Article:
Times are for the Traverse City/Interlochen area of Michigan. They may be different for your location.

Addendum

Charon in color

Latest high resolution color image of Charon released yesterday. Credit: NASA/JHUAPL/SwRI.

09/29/2015 – Ephemeris – New Horizons is now downloading some really cool pictures to Earth

September 29, 2015 Comments off

Ephemeris for Tuesday, September 29th.  The Sun will rise at 7:38.  It’ll be up for 11 hours and 49 minutes, setting at 7:27.   The Moon, 2 days past full, will rise at 8:38 this evening.

Two and a half months ago the New Horizons spacecraft flew past Pluto, spending the day incommunicado, not wasting any time sending anything back to the Earth.  Starting the next day came the flood of data including some highly compressed images.  Starting Labor Day weekend the high-resolution, uncompressed images started to come down at one to two thousand bits per second.  At that rate a 4 megapixel monochromatic image might take 36 hours to download.  Now every Thursday or Friday the New Horizons Team puts several new processed images on the NASA and Johns Hopkins Applied Physics Laboratory websites, along with explanations of what is in the images and the questions they raise.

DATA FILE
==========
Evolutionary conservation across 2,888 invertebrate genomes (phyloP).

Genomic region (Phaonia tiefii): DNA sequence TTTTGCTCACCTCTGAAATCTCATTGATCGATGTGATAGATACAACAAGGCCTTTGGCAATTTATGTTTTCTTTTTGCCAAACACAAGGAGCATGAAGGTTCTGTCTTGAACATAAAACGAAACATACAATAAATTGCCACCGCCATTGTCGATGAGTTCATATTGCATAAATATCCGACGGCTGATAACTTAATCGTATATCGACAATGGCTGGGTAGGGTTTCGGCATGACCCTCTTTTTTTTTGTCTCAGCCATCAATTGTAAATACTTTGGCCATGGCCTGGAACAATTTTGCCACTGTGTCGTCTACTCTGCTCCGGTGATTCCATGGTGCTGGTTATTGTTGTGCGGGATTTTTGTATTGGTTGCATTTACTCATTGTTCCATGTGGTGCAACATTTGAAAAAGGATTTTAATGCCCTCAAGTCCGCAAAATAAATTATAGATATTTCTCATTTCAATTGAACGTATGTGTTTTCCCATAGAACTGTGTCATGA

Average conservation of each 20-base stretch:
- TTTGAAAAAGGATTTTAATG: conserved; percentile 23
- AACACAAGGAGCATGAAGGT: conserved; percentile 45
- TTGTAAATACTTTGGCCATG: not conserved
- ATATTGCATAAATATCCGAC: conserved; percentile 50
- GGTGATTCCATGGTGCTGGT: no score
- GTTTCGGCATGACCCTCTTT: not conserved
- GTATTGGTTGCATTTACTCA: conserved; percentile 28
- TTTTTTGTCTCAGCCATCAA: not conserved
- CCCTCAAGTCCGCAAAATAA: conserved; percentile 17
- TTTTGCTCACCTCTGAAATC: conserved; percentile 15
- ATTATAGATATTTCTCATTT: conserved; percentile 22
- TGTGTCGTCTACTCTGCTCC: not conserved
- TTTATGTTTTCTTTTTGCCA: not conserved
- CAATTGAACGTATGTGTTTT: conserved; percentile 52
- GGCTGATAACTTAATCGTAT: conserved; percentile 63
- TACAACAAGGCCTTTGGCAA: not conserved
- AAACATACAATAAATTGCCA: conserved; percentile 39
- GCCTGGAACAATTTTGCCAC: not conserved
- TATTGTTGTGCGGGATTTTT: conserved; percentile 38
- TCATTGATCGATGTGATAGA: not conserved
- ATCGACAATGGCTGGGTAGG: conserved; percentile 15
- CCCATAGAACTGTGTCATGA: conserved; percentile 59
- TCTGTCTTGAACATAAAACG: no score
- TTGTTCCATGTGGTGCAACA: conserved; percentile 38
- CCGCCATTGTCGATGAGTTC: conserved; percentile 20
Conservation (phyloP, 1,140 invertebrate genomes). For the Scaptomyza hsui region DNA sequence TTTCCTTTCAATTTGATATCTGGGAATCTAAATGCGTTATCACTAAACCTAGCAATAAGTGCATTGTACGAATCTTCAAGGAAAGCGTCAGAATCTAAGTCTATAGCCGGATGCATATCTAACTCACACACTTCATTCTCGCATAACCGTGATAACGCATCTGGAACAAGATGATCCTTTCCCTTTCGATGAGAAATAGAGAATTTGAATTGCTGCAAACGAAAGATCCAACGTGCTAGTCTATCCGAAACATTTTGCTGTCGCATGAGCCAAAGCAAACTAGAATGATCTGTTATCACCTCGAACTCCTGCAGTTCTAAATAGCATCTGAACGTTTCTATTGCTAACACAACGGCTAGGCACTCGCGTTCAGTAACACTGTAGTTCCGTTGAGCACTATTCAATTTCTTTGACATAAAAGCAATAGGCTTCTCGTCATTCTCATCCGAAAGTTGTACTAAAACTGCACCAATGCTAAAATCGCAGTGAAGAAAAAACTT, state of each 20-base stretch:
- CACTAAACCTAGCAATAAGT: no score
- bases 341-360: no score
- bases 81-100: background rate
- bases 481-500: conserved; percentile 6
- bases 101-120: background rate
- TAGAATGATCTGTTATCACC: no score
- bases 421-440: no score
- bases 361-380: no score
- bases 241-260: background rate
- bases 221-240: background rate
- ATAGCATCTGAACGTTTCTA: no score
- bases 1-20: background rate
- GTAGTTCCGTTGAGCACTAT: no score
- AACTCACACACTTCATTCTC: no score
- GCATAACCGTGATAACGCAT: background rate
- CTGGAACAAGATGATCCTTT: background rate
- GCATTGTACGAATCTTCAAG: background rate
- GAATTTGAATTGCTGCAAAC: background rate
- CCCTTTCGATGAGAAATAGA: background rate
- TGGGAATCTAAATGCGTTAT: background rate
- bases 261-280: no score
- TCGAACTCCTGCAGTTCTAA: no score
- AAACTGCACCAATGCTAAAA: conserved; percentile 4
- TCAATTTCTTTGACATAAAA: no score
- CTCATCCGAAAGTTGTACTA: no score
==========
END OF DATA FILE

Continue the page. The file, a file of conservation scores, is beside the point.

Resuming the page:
Times are for the Traverse City/Interlochen area of Michigan. They may be different for your location.

Addendum

Oblique view of Pluto

This image, taken just 15 minutes after the New Horizons spacecraft flew its closest to Pluto shows a low angle shot of the lands the spacecraft saw really close up. Check out too the many layers of the atmosphere. Credit: NASA/JHUAPL.  Click on the image to enlarge.

I’ll be exploring this and the other amazing photos and other results from New Horizons this Friday at the Grand Traverse Astronomical Society meeting at 8 p.m. at Northwestern Michigan College’s Rogers Observatory south of Traverse City on Birmley Road.